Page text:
A history of modern student financial aids

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dc.contributor.advisor Hannaford, John William, 1918- en_US
dc.contributor.author Beck, Norman E. (Norman Eugene), 1935- en_US
dc.date.accessioned 2011-06-03T19:23:01Z
dc.date.available 2011-06-03T19:23:01Z
dc.date.created 1971 en_US
dc.date.issued 1971
dc.identifier LD2489.Z68 1971 .B4 en_US
dc.identifier.uri http://cardinalscholar.bsu.edu/handle/handle/175012
dc.description.abstract Higher education in the United States is known for its diversity; but even more diverse than the system are the methods used to finance it. These methods are, in many ways, a reflection of a pluralistic society trying to work out a democratic way of life within a federal system of government.The types of individuals and groups contributing to institutions of higher education have not changed significantly in the last three hundred years, but their relative contributions have shifted dramatically as the role of higher education in American society has changed. This support has taken two general forms: direct appropriations to institutions and financial aid to students.The end of World War II is a watershed in the history of higher education in the United States because the aggregate cost of education started to rise at an unprecedented rate at that time and it has continued to increase. The three variables which have mainly influenced the costs of higher education since the War are: a growth in the size of enrollments, an enlargement in the functions performed by the institutions, and a lack of growth in man-hour productivity within higher education. The rate of population growth will not be a major factor in college costs after the late 1970's, and there is considerable evidence to indicate that the percentage of population entering college has reached a maximum. However, the demands for services are not abating; and there seems to be no technological breakthrough on the horizon that will enable educators to equal the average three per cent per year increase in productivity experienced by the rest of the economy. This will make education relatively more expensive than other family purchases, and this difference in prices will become progressively larger.Most of the student financial aid programs now in existence were enacted after World War II. These programs were established to meet a rather bewildering variety of national, state, and private needs; but the enhancement of education was seldom the primary purpose for which a given program was developed. In particular, the over-all confusion in the federal programs can be attributed to the fact that each was conceived under the stress of a particular crisis, was therefore narrow in scope, and was independent of other existing programs. There was, and is, no general policy regarding the role of the federal government in higher education.If the direct costs paid by the student are added to the foregone earnings, the average student pays approximately seventy-five per cent of his total educational cost with the public accounting for the remaining twenty-five per cent. Approximately seventy-five per cent of the lifetime income of a college graduate above that which he would have received as a high school graduate can be attributed directly to the college experience. Twenty-five per cent of our recent growth in the gross national product has been the tangible effect of the increased educational level of the labor force. Thus, the balance of private and public benefits and cost would seem to have been reached--at least in terms of the crude accounting terms we have at our disposal.From the standpoint of "equity" and "efficiency" in the investment of resources in higher education, both institutional appropriations and student financial aids have certain merits. The author maintains, however, that society is best served by a diversified system of higher education and financing of higher education similar to the one we now have where the costs and benefits to the individual and society are of the same order of magnitude. To insure this diversity, the financial supporters of higher education should be kept so numerous as to prevent any one contributor from assuming economic control. en_US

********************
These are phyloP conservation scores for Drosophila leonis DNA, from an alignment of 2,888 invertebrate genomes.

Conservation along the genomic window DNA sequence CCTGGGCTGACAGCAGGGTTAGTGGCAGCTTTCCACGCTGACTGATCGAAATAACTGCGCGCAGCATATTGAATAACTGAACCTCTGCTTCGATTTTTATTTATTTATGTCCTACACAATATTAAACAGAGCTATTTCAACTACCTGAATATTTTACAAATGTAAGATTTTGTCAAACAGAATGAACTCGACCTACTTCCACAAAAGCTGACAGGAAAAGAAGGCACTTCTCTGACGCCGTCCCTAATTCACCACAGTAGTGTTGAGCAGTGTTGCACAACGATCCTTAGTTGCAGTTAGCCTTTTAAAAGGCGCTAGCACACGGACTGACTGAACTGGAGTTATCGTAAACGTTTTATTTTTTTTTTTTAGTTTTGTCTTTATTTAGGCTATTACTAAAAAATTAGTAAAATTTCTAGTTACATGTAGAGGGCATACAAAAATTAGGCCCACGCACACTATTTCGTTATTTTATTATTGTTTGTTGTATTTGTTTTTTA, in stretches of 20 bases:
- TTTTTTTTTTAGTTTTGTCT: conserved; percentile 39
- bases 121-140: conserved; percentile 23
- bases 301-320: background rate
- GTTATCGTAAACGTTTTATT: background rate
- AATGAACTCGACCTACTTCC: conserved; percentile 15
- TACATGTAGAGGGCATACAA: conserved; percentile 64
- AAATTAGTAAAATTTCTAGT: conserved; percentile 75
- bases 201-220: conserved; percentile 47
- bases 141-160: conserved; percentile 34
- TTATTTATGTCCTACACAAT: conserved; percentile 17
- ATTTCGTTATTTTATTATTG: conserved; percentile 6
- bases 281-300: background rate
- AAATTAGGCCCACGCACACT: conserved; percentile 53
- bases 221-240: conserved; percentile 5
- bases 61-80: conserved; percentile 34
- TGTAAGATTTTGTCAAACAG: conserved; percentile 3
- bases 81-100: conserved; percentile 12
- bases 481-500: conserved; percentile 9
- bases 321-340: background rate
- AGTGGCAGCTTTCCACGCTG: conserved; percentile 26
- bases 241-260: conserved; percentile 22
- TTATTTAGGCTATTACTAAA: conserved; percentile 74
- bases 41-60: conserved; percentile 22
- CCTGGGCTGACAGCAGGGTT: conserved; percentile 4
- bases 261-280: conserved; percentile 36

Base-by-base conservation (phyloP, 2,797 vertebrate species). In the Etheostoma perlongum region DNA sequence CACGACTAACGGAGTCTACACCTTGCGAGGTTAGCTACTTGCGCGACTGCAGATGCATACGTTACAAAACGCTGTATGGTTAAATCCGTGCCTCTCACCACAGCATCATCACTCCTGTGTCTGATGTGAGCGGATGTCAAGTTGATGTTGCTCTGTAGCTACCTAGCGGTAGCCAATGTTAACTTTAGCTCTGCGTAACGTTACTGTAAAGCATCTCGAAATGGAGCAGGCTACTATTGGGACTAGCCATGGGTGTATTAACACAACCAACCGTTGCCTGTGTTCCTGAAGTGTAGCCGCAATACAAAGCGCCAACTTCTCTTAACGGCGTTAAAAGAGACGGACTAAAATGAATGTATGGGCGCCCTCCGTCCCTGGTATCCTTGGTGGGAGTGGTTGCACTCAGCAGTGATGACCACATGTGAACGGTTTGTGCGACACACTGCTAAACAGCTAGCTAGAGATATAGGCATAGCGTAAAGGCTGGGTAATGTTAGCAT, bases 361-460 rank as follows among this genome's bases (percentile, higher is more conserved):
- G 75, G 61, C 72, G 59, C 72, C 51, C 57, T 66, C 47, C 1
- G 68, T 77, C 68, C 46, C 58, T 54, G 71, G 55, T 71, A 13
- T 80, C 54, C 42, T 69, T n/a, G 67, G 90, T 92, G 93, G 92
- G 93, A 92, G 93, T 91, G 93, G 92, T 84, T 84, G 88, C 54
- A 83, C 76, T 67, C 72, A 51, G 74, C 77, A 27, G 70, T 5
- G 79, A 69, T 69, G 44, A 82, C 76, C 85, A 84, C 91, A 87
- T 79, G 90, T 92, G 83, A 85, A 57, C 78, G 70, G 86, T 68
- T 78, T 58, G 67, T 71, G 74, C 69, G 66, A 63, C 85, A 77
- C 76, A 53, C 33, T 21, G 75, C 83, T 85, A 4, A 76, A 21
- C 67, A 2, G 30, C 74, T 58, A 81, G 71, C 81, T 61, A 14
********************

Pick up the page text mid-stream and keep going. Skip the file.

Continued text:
dc.format.extent xiii, 362 leaves : ill. ; 28 cm. en_US
dc.source Virtual Press en_US
dc.subject.lcsh Education -- Finance. en_US
dc.subject.lcsh Scholarships. en_US
dc.subject.lcsh Student loans. en_US
dc.title A history of modern student financial aids en_US
dc.description.degree Thesis (Ph. D.) en_US
dc.identifier.cardcat-url http://liblink.bsu.edu/catkey/417270 en_US

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  • Doctoral Dissertations [3248]
    Doctoral dissertations submitted to the Graduate School by Ball State University doctoral candidates in partial fulfillment of degree requirements.

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